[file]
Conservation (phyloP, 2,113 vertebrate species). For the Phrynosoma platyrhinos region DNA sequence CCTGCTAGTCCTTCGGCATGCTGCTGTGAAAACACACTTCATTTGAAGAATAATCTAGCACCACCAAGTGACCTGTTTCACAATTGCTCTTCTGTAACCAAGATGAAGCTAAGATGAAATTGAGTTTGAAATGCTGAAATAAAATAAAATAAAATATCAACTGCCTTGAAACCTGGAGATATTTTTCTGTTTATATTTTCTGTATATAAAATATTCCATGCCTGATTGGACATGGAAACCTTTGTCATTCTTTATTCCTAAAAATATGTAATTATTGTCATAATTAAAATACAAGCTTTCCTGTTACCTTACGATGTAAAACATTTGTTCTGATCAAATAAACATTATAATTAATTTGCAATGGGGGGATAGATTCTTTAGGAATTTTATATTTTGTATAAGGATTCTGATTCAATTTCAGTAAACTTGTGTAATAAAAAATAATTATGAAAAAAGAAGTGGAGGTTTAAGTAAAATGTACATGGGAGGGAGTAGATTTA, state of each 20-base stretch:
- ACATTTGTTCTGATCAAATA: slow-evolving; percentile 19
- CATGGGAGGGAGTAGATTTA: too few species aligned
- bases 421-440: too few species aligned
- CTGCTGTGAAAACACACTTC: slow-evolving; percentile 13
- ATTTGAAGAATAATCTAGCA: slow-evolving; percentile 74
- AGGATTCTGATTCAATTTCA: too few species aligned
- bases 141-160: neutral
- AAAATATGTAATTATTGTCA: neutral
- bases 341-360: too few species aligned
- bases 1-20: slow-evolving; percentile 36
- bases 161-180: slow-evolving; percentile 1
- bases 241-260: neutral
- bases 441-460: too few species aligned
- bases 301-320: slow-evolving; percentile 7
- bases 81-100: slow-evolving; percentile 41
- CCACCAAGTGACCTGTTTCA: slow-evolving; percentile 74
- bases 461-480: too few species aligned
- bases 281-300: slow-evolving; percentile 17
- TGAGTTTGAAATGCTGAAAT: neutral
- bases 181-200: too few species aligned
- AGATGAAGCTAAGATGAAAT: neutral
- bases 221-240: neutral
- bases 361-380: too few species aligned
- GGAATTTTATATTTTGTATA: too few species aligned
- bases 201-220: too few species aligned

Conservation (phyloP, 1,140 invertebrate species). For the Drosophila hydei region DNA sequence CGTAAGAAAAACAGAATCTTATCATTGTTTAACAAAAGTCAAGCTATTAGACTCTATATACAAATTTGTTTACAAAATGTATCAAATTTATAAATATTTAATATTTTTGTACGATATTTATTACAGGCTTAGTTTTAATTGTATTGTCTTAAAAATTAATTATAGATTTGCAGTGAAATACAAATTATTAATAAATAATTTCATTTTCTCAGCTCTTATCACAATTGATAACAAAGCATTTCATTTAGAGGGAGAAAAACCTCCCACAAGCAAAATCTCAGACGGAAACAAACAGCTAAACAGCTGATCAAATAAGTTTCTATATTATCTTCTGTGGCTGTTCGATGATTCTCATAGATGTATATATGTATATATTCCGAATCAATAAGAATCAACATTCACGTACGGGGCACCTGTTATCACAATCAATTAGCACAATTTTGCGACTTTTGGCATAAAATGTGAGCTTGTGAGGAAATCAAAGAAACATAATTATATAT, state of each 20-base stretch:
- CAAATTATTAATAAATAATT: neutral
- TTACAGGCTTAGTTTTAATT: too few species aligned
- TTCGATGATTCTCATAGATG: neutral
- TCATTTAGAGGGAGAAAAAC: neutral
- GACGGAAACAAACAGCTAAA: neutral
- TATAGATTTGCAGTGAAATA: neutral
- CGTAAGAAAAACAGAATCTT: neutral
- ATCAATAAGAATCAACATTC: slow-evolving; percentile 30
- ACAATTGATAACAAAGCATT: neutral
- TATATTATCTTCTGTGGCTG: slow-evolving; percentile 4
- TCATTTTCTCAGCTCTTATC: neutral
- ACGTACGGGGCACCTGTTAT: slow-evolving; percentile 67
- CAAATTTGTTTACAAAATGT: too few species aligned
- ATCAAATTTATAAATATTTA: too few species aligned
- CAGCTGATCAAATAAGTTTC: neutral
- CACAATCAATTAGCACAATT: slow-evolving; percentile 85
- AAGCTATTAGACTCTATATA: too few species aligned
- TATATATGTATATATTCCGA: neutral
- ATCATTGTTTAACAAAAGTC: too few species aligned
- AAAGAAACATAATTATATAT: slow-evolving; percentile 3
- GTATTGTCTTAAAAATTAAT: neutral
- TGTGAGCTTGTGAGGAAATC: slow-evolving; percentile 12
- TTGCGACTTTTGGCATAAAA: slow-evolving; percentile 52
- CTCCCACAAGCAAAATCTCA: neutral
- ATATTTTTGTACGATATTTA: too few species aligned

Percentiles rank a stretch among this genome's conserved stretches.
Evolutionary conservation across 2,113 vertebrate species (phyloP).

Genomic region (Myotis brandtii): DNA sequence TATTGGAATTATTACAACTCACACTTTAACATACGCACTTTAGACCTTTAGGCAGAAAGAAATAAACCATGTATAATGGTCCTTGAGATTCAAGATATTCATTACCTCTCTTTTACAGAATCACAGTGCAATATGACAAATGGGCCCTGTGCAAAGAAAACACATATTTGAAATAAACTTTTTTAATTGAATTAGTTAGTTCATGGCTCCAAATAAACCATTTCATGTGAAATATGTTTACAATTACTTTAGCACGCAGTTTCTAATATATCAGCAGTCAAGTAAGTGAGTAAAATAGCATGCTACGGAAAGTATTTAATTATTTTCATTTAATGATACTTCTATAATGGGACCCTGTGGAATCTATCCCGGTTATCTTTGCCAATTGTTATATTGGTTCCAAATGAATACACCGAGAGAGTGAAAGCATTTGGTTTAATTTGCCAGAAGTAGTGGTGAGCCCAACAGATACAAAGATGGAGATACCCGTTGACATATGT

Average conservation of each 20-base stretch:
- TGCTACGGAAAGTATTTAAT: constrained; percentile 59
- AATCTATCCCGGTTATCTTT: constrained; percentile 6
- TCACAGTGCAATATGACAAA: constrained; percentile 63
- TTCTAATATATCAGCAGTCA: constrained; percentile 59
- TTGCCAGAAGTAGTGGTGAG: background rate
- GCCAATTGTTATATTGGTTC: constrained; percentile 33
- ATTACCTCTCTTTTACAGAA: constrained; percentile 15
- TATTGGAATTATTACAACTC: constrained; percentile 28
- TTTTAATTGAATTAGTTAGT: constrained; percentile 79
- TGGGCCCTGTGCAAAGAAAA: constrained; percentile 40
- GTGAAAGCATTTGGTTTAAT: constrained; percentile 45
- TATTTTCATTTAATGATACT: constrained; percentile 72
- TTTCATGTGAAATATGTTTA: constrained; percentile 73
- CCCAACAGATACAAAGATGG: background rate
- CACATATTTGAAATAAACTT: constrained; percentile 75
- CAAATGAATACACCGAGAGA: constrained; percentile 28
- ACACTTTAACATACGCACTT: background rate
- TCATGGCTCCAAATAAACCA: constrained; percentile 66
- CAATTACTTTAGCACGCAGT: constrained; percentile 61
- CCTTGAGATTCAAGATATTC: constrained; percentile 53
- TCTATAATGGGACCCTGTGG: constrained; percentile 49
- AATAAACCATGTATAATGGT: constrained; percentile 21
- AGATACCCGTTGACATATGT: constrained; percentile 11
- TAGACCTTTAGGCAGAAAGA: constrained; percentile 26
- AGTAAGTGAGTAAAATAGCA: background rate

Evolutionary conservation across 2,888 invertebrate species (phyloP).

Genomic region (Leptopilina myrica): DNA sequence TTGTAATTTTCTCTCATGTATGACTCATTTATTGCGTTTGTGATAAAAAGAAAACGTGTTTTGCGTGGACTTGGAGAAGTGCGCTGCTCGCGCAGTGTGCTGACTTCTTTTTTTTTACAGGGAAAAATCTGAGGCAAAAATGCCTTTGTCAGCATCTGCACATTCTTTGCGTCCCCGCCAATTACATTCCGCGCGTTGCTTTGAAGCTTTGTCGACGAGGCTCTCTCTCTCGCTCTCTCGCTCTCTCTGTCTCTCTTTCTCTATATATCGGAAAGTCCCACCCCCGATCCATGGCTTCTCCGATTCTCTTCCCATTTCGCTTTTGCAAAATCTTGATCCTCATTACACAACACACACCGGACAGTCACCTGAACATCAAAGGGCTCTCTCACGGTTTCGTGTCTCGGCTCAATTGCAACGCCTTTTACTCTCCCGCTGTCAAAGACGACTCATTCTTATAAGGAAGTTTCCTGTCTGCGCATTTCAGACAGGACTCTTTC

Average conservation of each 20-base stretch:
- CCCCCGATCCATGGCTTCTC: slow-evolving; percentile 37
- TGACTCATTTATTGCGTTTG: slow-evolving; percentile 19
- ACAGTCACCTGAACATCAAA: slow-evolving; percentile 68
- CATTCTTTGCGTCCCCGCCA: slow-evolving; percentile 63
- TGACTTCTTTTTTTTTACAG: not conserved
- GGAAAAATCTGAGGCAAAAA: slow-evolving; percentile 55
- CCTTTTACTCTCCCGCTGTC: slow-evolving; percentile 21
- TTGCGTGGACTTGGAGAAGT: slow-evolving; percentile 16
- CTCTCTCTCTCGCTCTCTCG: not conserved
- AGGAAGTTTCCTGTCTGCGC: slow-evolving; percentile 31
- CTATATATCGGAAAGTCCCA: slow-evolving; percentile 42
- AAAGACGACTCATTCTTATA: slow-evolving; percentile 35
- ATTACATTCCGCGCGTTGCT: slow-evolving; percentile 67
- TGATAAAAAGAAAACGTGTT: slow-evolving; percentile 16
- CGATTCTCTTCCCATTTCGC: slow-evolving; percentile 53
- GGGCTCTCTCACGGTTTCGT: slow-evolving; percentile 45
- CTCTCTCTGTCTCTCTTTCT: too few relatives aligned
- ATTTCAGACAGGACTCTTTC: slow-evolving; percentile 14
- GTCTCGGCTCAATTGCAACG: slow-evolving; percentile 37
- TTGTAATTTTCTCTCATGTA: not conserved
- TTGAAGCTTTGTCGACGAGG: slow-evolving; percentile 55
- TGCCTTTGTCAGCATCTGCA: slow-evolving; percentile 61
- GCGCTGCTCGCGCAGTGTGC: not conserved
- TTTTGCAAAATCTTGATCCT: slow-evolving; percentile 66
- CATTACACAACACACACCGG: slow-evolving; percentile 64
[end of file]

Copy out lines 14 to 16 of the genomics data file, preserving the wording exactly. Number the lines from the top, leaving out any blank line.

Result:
- bases 441-460: too few species aligned
- bases 301-320: slow-evolving; percentile 7
- bases 81-100: slow-evolving; percentile 41